|17.||Sony NEX-F3||4/5||..||..||74/100||4.5/5||4.5/5||May 2012||599||ebay.com|
|Notes: (+ +) highly recommended; (+) recommended; (o) reviewed; (..) not available.|
The review scores listed above should be treated with care, though. The ratings were established in reference to similarly priced cameras that were available in the market at the time of the review. A score, therefore, has to be seen in close connection to the price and market introduction time of the camera, and comparing ratings of very distinct cameras or ones that are far apart in terms of their release date have little meaning. It should also be noted that some of the review sites have over time altered the way they render their verdicts.
Other camera comparisons
Did this review help to inform your camera decision process? In case you would like to check on the differences and similarities of other camera models, just make your choice using the following search menu. There is also a set of direct links to comparison reviews that other users of the CAM-parator app explored.
- Canon 40D vs Nikon Coolpix A
- Canon 80D vs Nikon Coolpix A
- Canon G12 vs Nikon Coolpix A
- Canon G16 vs Nikon Coolpix A
- Fujifilm X100S vs Sony RX10
- Fujifilm X70 vs Nikon Coolpix A
- Nikon Coolpix A vs Olympus E-600
- Nikon D3100 vs Sony RX10
- Nikon Z7 vs Sony RX10
- Panasonic FZ1000 II vs Sony RX10
- Panasonic GX8 vs Sony RX10
- Sony NEX-5 vs Sony RX10
Specifications: Nikon Coolpix A vs Sony RX10
Below is a side-by-side comparison of the specs of the two cameras to facilitate a quick review of their differences and common features.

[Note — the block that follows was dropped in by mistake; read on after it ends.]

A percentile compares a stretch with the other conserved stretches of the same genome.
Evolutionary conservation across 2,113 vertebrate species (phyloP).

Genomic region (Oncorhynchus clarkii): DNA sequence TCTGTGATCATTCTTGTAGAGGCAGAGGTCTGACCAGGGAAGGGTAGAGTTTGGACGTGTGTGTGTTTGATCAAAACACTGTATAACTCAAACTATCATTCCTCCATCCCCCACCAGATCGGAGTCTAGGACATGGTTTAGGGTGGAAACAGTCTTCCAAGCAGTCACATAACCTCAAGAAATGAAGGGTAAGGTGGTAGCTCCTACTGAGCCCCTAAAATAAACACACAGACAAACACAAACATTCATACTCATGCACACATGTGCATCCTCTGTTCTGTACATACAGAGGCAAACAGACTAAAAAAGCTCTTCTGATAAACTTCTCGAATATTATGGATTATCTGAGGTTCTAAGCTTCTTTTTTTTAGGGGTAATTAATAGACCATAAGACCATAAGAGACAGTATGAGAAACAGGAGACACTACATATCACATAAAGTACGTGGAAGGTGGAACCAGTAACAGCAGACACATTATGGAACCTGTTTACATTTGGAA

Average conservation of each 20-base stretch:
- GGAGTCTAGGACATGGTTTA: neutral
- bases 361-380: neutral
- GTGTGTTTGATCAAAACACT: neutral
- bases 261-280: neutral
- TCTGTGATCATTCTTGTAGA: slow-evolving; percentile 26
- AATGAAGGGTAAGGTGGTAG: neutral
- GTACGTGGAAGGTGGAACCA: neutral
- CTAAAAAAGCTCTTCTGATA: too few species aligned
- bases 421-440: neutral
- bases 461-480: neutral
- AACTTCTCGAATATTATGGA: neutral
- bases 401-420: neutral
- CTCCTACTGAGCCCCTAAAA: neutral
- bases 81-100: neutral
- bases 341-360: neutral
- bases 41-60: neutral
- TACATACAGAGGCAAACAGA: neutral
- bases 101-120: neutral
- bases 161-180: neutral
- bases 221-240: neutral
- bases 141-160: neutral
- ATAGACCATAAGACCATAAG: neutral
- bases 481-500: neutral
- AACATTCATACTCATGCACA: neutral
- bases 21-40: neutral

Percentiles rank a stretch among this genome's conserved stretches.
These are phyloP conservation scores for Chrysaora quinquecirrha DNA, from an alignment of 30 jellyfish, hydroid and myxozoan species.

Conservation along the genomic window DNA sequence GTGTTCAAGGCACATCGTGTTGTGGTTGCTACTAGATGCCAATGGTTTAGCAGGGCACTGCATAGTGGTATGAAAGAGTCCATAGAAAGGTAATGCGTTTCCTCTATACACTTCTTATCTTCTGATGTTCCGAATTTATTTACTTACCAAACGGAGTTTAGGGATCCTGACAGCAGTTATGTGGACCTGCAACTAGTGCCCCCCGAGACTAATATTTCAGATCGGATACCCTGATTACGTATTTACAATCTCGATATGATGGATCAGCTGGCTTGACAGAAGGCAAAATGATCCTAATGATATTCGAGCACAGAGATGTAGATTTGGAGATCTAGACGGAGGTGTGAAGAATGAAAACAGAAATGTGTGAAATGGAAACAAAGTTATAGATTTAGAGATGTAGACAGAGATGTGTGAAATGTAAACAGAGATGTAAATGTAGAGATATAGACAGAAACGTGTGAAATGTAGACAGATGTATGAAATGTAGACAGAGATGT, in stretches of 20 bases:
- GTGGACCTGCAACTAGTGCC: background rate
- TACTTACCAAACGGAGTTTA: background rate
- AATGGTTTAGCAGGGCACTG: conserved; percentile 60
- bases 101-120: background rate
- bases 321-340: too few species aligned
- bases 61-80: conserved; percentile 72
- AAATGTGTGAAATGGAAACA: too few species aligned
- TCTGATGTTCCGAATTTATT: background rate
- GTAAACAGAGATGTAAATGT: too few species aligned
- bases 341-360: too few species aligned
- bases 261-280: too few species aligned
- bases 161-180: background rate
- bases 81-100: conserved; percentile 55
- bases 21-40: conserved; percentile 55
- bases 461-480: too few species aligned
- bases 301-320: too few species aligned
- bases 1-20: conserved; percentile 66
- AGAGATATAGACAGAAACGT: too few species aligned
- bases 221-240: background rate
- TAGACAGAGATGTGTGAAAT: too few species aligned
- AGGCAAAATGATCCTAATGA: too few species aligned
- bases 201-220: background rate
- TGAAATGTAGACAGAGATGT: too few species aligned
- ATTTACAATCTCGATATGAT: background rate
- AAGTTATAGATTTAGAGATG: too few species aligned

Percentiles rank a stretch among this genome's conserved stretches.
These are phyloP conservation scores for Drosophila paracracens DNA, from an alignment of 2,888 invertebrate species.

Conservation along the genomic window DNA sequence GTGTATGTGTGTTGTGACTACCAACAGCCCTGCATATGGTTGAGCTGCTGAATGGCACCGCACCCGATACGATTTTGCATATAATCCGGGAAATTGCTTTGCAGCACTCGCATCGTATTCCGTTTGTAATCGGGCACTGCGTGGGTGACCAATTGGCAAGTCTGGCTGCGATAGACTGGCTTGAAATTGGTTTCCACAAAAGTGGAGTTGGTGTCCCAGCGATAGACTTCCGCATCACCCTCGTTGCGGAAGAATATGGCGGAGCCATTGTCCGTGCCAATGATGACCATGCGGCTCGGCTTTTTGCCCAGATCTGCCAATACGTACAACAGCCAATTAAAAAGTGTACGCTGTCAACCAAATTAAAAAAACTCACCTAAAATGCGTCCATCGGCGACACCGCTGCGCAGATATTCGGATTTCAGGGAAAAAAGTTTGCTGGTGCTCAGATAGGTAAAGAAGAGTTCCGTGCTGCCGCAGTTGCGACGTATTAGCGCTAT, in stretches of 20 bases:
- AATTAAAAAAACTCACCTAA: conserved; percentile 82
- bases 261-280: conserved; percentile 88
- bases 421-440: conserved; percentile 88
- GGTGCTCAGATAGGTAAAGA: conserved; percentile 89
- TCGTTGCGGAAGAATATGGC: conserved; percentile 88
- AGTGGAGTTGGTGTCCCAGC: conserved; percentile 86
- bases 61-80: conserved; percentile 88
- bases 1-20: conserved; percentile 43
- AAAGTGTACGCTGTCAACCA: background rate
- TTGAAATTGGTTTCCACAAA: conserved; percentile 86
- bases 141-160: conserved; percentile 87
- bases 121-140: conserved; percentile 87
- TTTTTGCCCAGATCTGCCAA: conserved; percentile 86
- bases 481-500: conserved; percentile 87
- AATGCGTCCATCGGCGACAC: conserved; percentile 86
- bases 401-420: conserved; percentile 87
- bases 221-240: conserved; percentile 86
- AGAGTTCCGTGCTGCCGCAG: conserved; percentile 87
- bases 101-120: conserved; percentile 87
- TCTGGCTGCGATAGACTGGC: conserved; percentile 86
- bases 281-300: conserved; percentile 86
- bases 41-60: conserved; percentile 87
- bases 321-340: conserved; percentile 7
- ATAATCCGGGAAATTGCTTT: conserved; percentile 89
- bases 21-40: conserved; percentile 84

|Camera Model||Nikon Coolpix A||Sony RX10|
|Camera Type||Fixed lens compact camera||Fixed lens compact camera|
|Camera Lens||28mm f/2.8||24-200mm f/2.8|
|Launch Date||March 2013||October 2013|
|Launch Price||USD 1,099||USD 1,299|
|Sensor Specs||Nikon Coolpix A||Sony RX10|
|Sensor Format||APS-C Sensor||1" Sensor|
|Sensor Size||23.6 x 15.6 mm||13.2 x 8.8 mm|
|Sensor Area||368.16 mm2||116.16 mm2|
|Sensor Diagonal||28.3 mm||15.9 mm|
|Sensor Resolution||16.1 Megapixels||20 Megapixels|
|Image Resolution||4928 x 3264 pixels||5472 x 3648 pixels|
|Pixel Pitch||4.78 μm||2.41 μm|
|Pixel Density||4.37 MP/cm2||17.18 MP/cm2|
|Moiré control||no AA filter||Anti-Alias filter|
|Movie Capability||1080/30p Video||1080/60p Video|
|ISO Setting||100 - 6,400 ISO||125 - 12,800 ISO|
|ISO Boost||100 - 25,600 ISO||80 - 25,600 ISO|
|DXO Sensor Quality (score)||80||69|
|DXO Color Depth (bits)||23.4||22.9|
|DXO Dynamic Range (EV)||13.8||12.6|
|DXO Low Light (ISO)||1164||474|
|Screen Specs||Nikon Coolpix A||Sony RX10|
|Viewfinder Type||Viewfinder optional||Electronic viewfinder|
|Viewfinder Field of View||100%|
|Viewfinder Resolution||1440k dots|
|Top-Level Screen||no Top Display||Control Panel|
|LCD Framing||Live View|
|Rear LCD Size||3.0inch||3.0inch|
|LCD Resolution||921k dots||1229k dots|
|LCD Attachment||Fixed screen||Tilting screen|
|Shooting Specs||Nikon Coolpix A||Sony RX10|
|Focus System||Contrast-detect AF||Contrast-detect AF|
|Manual Focusing Aid||no Peaking Feature||Focus Peaking|
|Max Shutter Speed (mechanical)||1/2000s||1/3200s|
|Continuous Shooting||4 shutter flaps/s||10 shutter flaps/s|
|Time-Lapse Photography||Intervalometer built-in||no Intervalometer|
|Fill Flash||Built-in Flash||Built-in Flash|
|Storage Medium||SDXC cards||MS or SDXC cards|
|Single or Dual Card Slots||Single card slot||Single card slot|
|UHS card support||no||UHS-I|
|Connectivity Specs||Nikon Coolpix A||Sony RX10|
|USB Connector||USB 2.0||USB 2.0|
|HDMI Port||no HDMI||micro HDMI|
|Microphone Port||no MIC socket||External MIC port|
|Headphone Socket||no Headphone port||Headphone port|
|Wifi Support||no Wifi||Wifi built-in|
|Near-Field Communication||no NFC||NFC built-in|
|Body Specs||Nikon Coolpix A||Sony RX10|
|Environmental Sealing||not weather sealed||Weathersealed body|
|Battery Life (CIPA)||230 shots per charge||420 shots per charge|
|In-Camera Charging||no USB charging||USB charging|
111 x 64 x 40 mm
(4.4 x 2.5 x 1.6 in)
129 x 88 x 102 mm
(5.1 x 3.5 x 4.0 in)
|Camera Weight||299 g (10.5 oz)||813 g (28.7 oz)|